Archive for November, 2009

Using Google to protect your site

Sunday, November 29th, 2009

Is your website error free?

My site ┬áhas grown over the years and uses a lot of PHP code. It’s difficult to test each and every aspect of it. Here are 3 simple tricks that can help you test your website. They don’t replace a real test (that you should do after a each change), but they’re a nice addition.

Trick 1:

Use Google to search your website for “error” or “warning”. You can use the format:
site:yourdomain.com (warning or error )

This of course has a terrible lag, since Google crawls your website only every few days or weeks, but on the other hand Google may use different parameters or aspects that you use in your own tests.

The real fun comes with combination of trick 2.

Trick 2:

Use Google alerts to automatically search your website for problems. You can create a free Google alerts account and use the search mentioned above to have Google automatically check your site every day. If something breaks, Google will send you an e-mail.

Trick 3:

Same as above, but use your Google to watch your site for hacked pages. A hacker might have exploited a weakness in your server and created a new page for whatever product he promotes with his spam mails. You probably don’t want to become involved with this. So instead of using “warning or error” in the search. use a list of the usual phrases and medical products that the spam mails usually contain.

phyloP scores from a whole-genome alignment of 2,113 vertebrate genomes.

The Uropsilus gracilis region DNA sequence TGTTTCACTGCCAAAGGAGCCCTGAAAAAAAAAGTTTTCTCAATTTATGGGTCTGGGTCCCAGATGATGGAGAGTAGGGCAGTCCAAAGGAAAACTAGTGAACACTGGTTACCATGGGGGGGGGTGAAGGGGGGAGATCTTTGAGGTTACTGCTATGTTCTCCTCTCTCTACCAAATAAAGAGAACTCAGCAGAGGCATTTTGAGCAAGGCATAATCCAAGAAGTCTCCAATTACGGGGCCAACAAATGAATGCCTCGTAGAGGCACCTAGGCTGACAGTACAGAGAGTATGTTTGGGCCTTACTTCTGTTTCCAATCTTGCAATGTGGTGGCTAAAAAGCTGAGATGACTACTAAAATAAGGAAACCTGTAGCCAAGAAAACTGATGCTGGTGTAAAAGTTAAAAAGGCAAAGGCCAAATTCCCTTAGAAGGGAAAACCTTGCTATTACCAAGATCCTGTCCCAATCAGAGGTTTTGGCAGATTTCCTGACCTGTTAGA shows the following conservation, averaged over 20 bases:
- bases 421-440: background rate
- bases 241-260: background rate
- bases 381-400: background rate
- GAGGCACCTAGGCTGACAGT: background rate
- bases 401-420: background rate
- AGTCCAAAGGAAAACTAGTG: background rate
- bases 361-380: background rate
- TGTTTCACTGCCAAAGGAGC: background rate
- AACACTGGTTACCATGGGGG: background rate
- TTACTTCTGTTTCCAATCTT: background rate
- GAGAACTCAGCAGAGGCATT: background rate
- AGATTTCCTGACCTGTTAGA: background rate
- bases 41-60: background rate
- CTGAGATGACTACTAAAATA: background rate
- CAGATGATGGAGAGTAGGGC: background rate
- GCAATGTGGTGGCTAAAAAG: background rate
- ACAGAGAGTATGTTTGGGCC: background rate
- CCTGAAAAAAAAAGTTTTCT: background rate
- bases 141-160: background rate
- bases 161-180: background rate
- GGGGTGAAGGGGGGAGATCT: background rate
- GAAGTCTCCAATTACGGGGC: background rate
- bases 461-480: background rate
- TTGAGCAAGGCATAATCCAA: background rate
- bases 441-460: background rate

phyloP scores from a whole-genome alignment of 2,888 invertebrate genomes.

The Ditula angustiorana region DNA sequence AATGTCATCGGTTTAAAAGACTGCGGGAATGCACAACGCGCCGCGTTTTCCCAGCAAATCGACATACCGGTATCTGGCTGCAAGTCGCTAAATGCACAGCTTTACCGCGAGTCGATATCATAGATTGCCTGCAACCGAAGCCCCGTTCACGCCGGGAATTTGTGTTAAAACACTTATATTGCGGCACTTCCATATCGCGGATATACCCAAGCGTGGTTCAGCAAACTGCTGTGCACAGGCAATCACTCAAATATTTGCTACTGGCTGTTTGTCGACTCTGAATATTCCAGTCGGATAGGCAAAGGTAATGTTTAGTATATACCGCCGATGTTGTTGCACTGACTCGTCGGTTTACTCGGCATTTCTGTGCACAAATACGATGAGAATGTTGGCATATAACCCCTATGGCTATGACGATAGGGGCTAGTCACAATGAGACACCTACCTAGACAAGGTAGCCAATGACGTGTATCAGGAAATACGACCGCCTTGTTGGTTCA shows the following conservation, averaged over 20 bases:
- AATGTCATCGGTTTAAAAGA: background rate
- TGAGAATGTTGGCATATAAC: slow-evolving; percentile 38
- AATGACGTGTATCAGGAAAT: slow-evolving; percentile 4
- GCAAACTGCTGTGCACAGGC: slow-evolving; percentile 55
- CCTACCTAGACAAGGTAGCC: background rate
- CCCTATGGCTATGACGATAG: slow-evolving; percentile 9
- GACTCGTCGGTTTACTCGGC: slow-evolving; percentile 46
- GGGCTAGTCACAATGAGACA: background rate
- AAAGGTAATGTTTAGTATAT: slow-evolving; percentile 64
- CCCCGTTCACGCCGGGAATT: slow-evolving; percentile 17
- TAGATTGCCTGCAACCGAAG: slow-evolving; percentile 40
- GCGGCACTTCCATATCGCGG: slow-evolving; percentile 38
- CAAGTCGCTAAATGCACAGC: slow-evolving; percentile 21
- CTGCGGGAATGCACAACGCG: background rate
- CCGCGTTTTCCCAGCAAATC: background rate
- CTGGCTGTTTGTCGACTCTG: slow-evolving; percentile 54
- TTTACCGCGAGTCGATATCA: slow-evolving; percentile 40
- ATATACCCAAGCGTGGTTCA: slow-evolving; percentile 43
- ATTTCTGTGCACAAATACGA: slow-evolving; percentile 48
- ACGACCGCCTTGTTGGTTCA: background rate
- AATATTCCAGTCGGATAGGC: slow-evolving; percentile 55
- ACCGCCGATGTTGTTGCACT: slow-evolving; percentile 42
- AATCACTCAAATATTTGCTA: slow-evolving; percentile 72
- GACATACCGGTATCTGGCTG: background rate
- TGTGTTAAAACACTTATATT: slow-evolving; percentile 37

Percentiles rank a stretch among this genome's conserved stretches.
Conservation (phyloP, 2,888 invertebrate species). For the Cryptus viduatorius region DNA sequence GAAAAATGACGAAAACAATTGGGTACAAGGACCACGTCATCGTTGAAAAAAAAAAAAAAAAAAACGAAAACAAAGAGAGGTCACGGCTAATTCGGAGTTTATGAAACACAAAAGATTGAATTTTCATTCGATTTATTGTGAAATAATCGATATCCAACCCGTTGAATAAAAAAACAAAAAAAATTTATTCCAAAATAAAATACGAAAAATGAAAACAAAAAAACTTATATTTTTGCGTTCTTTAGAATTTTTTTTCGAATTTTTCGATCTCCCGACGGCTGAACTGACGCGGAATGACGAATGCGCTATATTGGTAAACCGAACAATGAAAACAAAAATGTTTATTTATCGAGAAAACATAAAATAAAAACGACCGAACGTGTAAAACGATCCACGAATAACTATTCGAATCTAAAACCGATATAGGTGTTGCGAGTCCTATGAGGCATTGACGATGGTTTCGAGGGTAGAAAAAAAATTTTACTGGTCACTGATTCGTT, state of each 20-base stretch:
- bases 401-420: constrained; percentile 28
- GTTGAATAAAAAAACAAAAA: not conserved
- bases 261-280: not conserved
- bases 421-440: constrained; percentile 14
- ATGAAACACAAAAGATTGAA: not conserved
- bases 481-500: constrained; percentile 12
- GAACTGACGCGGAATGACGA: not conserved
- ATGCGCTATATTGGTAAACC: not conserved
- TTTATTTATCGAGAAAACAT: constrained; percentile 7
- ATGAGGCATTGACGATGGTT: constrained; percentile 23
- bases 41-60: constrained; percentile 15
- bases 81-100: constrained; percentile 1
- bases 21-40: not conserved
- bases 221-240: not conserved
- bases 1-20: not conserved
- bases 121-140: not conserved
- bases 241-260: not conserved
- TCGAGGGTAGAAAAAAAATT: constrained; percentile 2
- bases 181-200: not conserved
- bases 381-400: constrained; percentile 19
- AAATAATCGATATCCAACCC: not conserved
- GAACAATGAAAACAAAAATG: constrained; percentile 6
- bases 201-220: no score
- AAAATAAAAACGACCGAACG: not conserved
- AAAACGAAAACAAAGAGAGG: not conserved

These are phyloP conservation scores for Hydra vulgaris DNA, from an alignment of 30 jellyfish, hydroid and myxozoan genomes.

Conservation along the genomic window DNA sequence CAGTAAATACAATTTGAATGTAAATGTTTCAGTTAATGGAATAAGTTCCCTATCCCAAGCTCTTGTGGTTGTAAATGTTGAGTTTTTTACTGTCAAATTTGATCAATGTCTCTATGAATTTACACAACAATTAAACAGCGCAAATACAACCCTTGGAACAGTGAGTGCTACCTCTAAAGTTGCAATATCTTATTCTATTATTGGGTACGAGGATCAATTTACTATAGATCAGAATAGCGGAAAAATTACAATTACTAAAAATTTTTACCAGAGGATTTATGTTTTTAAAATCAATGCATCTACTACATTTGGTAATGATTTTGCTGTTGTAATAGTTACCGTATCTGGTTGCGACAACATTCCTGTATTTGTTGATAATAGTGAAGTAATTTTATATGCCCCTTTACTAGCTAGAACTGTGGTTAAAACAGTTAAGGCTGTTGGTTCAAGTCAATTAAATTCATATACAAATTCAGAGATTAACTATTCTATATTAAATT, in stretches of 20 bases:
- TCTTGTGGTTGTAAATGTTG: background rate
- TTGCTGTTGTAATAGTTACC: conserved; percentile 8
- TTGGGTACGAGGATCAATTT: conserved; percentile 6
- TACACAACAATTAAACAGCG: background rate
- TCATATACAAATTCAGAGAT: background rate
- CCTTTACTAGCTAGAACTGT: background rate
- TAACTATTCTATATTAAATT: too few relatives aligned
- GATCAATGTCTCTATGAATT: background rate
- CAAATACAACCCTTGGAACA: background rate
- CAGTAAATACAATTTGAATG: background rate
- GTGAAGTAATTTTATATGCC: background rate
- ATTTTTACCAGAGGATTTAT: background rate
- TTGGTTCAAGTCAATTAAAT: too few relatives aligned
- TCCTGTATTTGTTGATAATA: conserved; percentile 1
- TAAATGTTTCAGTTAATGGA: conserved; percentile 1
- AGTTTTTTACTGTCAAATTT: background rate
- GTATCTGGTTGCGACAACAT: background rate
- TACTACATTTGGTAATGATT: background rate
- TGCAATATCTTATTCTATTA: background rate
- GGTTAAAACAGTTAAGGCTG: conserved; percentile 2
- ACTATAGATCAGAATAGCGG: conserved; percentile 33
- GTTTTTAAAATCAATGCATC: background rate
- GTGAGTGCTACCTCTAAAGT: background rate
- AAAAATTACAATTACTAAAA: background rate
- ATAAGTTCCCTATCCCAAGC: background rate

It’s a one-time work of a few minutes. The rest of the work is done automatically by Google and can save you a lot of trouble.

Using usertype.dat as spell checker

Sunday, November 15th, 2009

There are thousands of classes, structure, functions and constants in the Windows library and it’s often hard to remember the right spelling. Here’s a simple trick to use the usertype.dat as a very simple spell checker.

Usertype.dat?
First, usertype.dat is a file which can be configured in the MS IDE (see help file, because it differs with the versions). Simply activate it and use my usertype.dat as a start. It contains almost 4000 key words from the libraries.

When you now type one of these key words right, it will be displayed in a different color (I prefer gray – to emphasize that I don’t have to pay attention here). Here’s how it can look like.

Example:

Note that all the common things like HICON, LoadImage or LR_DEFAULTCOLOR are written in gray because they’re spelled correct. And other words (variables in this case) like hIcon and IconId1 a printed in white because they’re not predefined. If I had written Load_Image (instead of LoadImage), it would have been printed in white, too, and I know that it might be incorrect.